The books and (business-y, non-sentimental) papers are done!
It took five days of fairly steady work. I also painted some furniture, took children to art and music lessons, cooked dinner, washed laundry, cleaned here and there, had a ladies' tea at a tea shop on Friday, and Kondo'ed my makeup and skincare. I sent about a dozen boxes of books to new homes. My husband had to take a special trip to the recycling center on Saturday just to get rid of all the paper I generated.
The amazing thing was that I'm a purge-er by nature, and had in fact done a major purge of books and a major re-organization of papers two years ago when we had our basement renovated!
How do I love Marie Kondo's approach? Let me count the ways:
1. The benchmark for 'sparking joy' is so useful. When I pick a book up, do I feel a surge of happiness? Or do I feel vague regret that I never finished it, a pang of resentment that I didn't like it, or perhaps guilt that I don't follow whatever it directed me to do? Now I get to gaze upon a collection of books that make me happy by their very existence in my home.
2. She advocates avoiding purchasing storage and organizing bins because she believes that once the possessions are whittled down to only what sparks joy, the simplest and most basic of storage containers (she loves shoeboxes) are all that one needs. Late in the week as I finished filtering through books and tackled the papers I saw how true this was. Suddenly my house was presenting me with containers. It was weird! And it was great.
3. By going by category and not by room you really tackle EVERYTHING. One night I opened my husband's nightstand drawer and gasped "a book! I didn't see this one!" and he replied dryly "you are totally obsessed." But this process is genius. It works because you face every item in that category that you own: you see the magnitude of it. And then, because all the books are off the shelves (or clothes out of the dressers and closet, for instance, or papers out of the filing cabinet) you have to pay close attention to what you put back on the shelves. This is a totally different approach than looking at bookshelves and selecting a few titles that you don't think you need anymore. Putting all items in that category together, picking up, and handling each one forces you to connect with the item and decide whether you truly want it to grace your bookshelves.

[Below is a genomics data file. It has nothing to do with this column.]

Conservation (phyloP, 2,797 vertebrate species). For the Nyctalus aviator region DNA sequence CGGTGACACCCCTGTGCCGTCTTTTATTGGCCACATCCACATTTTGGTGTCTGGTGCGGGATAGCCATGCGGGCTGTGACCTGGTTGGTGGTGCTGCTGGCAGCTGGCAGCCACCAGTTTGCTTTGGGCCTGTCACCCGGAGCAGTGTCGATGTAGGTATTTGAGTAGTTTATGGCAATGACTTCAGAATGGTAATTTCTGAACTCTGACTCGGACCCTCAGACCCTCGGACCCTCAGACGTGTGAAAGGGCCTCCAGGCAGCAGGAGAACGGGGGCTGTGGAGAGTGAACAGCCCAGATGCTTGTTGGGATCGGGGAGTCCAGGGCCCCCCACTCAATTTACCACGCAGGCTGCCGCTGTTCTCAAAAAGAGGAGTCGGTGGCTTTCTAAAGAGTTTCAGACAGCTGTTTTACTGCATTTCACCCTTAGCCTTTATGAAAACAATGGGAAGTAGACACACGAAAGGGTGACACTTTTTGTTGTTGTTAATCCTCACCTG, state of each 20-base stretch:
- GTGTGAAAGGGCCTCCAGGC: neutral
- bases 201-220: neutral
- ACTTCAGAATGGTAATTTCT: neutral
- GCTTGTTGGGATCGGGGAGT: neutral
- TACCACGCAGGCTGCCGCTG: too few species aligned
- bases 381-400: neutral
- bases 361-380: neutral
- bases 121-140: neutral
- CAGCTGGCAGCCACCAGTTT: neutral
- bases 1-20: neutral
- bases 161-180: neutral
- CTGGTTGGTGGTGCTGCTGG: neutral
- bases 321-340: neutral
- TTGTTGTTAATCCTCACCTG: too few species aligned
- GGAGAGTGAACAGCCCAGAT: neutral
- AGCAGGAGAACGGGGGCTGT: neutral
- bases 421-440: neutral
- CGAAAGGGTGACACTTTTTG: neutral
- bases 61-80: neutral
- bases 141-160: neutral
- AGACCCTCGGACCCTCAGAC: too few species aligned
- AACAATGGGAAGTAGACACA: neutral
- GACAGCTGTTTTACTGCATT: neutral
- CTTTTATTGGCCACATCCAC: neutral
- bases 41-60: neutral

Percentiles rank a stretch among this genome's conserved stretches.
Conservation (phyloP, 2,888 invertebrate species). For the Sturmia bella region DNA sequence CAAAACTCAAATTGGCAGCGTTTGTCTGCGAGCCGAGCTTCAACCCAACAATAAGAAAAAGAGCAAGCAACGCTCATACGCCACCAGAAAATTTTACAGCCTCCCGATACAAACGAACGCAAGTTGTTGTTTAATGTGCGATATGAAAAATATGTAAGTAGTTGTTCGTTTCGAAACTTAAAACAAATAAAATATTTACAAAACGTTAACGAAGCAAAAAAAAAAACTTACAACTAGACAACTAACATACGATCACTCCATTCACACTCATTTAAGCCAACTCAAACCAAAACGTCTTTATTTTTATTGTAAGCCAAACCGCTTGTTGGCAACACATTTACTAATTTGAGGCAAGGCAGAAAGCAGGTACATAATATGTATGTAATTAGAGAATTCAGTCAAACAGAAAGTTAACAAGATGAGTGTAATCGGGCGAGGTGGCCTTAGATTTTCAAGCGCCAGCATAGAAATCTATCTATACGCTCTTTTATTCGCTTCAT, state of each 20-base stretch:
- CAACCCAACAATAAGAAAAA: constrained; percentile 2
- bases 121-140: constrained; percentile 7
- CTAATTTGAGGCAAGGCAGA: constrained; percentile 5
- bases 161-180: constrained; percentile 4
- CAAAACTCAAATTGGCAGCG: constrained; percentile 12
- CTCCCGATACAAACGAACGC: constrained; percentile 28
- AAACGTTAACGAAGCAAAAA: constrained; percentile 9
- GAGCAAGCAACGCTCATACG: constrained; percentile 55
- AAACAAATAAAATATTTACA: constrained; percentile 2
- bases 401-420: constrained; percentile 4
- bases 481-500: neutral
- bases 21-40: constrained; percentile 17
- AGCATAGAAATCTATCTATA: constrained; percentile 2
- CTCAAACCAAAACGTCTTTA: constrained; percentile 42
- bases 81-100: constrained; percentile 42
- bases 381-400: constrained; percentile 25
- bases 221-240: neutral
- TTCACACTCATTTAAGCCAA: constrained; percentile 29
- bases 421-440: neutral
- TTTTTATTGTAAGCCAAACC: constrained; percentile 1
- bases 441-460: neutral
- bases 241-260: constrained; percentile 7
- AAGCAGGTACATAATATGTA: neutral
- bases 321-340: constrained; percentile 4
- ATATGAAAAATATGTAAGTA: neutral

4. In assessing items you can determine what role that item has played in your life, express gratitude for it, and then pass it on. She notes that sometimes an item's role was to teach you that you don't actually need it. Isn't that true at times!
I did not follow her advice to a T on getting rid of all paperwork. For instance, she suggests that you do not ever need the owner's manual for various household items, but my husband and I actually *use* our owner's manuals. Just this summer I mowed the lawn for the first time ever and I taught myself how by sitting on the mower and reading the manual! I did get rid of any manuals to items that are simply intuitive or easy to operate.
I had dreaded working through the books, but am so glad I did. Now I can tackle some easier categories--but first I'm happy to slide back into the regular school routine for a while. Autumn is here, we have many great books to read, and I found a cute book on pies that I'd forgotten all about--so I think I might bake my way through the season, now that I have more breathing room!